Orders on students’ bail won’t be a precedent: Supreme Court

Updated on Jun 19, 2021 04:31 AM IST

The top court, which was hearing appeals by the Delhi Police against the bail orders, said it was staying “the effect of the high court order” but clarified that the three activists, who were released from prison on Thursday evening, shall remain out on bail for now.

Student activist Natasha Narwal, Devangana Kalita, and Asif Iqbal Tanha were named in one of these FIRs, accused of orchestrating the blocking of roads in an area where riots broke out.. (PTI Photo/Kamal Singh)(PTI)
Student activist Natasha Narwal, Devangana Kalita, and Asif Iqbal Tanha were named in one of these FIRs, accused of orchestrating the blocking of roads in an area where riots broke out.. (PTI Photo/Kamal Singh)(PTI)
By, New Delhi

The Supreme Court on Friday said the Delhi high court orders granting bail to three student activists, Natasha Narwal, Devangana Kalita and Asif Iqbal Tanha, arrested in May last year for allegedly instigating the February 2020 Delhi riots were “surprising” and directed that these orders shall not be treated as a precedent in any other case or relied upon in any court proceeding.

The top court, which was hearing appeals by the Delhi Police against the bail orders, said it was staying “the effect of the high court order” but clarified that the three activists, who were released from prison on Thursday evening, shall remain out on bail for now.

A bench of justices Hemant Gupta and V Ramasubramanian remarked that the bail orders required scrutiny of the top court in so far as they sought to interpret the provisions of the Unlawful Activities (Prevention) Act (UAPA) and returned a finding on the circumstances when the anti-terror law could be invoked.


It accepted submissions of solicitor general Tushar Mehta and additional solicitor general Aman Lekhi, both appearing for the Delhi Police, that the high court orders could impact several other cases under UAPA pending before different courts.

“We agree that many questions arise since the legality of the UAPA or otherwise was not in question before the high court,” remarked the bench.

“The issue is important and it could have pan India ramifications. We are going to issue notice and examine it. The way provisions of the law (UAPA) have been interpreted by the high court, it will probably require an examination by this court. We will like to issue notices and decide the matter for the good of the country,” remarked the bench.

“We will say that since bail has already been granted, we may not interfere with that at this stage. But we will otherwise stay the effect of these orders.”

A high court bench of justices Siddharth Mridul and Anup J Bhambhani on Tuesday ordered the release of the three student activists on bail, describing the charges against them as “hyperbole” and ruling that it would be “a stretch” to “say that the protest affected the community at large for it to qualify as an act of terror”.

Mehta, the country’s second senior-most law officer, underlined that the high court orders turned the UAPA and the Constitution on its head by giving a strange interpretation to the law.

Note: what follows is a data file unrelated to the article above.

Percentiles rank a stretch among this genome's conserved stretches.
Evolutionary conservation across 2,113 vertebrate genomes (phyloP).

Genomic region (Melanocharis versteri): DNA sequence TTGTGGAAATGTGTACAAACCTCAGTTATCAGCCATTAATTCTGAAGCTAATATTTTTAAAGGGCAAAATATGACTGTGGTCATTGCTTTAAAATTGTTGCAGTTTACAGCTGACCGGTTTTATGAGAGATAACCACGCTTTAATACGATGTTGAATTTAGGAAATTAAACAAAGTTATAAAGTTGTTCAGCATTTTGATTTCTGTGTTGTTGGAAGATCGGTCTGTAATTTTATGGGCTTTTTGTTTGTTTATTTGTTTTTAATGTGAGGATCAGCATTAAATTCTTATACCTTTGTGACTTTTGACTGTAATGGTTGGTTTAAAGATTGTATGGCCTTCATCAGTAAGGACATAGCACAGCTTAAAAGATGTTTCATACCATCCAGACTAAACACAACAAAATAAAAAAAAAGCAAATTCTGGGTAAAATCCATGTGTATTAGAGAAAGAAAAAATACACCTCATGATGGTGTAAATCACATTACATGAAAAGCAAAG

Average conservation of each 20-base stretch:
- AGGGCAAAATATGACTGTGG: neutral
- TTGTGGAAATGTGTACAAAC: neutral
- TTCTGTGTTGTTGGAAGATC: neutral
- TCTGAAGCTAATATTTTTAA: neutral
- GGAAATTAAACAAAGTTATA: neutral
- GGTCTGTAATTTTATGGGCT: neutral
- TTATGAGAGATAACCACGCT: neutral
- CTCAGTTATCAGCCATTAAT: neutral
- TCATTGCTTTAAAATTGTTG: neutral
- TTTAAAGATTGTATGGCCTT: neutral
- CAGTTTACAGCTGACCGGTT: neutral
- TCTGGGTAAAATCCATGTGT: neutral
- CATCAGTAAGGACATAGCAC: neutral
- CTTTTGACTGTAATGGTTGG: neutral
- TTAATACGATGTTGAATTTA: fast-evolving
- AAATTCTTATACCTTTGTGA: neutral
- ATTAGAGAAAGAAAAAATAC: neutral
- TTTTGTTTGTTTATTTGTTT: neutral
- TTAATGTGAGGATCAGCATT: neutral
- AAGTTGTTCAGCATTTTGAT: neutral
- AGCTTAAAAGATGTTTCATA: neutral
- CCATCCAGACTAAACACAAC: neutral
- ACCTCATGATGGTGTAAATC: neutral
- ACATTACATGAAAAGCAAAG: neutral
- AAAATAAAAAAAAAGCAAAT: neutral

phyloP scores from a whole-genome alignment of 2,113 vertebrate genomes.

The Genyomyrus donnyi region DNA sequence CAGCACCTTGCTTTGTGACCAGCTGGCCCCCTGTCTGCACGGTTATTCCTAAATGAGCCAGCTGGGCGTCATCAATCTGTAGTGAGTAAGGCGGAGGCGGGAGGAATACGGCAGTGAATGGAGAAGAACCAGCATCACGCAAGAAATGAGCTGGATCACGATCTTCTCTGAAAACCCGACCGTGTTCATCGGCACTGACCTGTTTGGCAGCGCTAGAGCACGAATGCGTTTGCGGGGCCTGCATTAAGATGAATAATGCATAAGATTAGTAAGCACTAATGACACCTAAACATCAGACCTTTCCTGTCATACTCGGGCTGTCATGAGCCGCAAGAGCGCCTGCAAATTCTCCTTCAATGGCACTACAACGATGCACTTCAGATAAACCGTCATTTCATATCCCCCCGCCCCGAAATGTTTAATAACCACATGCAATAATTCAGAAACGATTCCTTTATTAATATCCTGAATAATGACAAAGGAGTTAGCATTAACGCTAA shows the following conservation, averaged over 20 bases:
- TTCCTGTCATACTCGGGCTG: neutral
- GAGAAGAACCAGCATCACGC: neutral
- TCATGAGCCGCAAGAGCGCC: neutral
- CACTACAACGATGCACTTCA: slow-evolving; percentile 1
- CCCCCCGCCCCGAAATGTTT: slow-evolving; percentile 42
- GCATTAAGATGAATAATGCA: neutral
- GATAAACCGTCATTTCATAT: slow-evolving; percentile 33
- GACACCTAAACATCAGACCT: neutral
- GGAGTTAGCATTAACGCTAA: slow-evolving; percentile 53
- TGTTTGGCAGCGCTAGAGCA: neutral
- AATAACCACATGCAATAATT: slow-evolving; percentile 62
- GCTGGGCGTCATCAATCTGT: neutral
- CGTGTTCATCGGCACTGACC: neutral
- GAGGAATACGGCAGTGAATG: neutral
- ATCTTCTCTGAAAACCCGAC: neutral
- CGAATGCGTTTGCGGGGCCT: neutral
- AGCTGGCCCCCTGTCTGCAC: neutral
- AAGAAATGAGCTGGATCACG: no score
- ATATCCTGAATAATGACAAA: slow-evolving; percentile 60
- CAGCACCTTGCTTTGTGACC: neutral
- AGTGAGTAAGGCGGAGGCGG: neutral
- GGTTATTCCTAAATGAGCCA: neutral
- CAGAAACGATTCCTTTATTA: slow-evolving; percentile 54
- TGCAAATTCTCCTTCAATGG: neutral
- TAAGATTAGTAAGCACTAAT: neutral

“Unfortunately, the high court says it was in anxiety on the part of the state to suppress dissent. I ask since when did the right to protest started including the right to kill and hurl bombs? 53 were left dead and more than 700 were injured in the riots but the high court says eventually the riots were controlled. It is as good as saying if someone plants a bomb and that bomb is defused, there will not be any crime,” said Mehta.

He said that the high court orders could be cited by the accused in several other cases to seek their exoneration on the sole ground that they genuinely believed in a cause and did not threaten the defence of India, as has been held by the high court.

“If what has been held by the high court becomes a law, the persons who had attacked and bombed an Indian Prime Minister in the past would not and cannot be held as terrorist as they would have also have genuinely believed in their cause and their activity would not be covered by defence of India or an activity carried out during the war,” said Mehta.

Senior advocate Kapil Sibal, appearing for the accused, said he had no problem with the Supreme Court examining the high court orders on a point of law but the fact of the matter remained that these were just orders on bail.

To this, the bench replied: “That is what is troubling us. These were orders on bail. In a bail application, a 100-page judgment discussing all laws is very surprising. What we can say is, bail has been granted and they will not be affected, but we will stay the effect of the high court order.”

The bench then issued notices to the student activists, seeking their written replies to the appeals in three weeks. It fixed the matter for hearing next in the week commencing July 19.

Over 750 FIRs were filed and several people arrested for the communal riots that broke out in north-east Delhi in February 2020, leaving 53 people dead and several hundreds injured.

Kalita, Narwal and Tanha were named in one of these FIRs, accused of orchestrating the blocking of roads in an area where riots broke out. Narwal and Kalita had already been granted bail in two other cases, in which they are accused of unlawful assembly and inciting riots. Tanha has already got bail in another case that alleges he was part of a “premeditated conspiracy” to orchestrate the riots.

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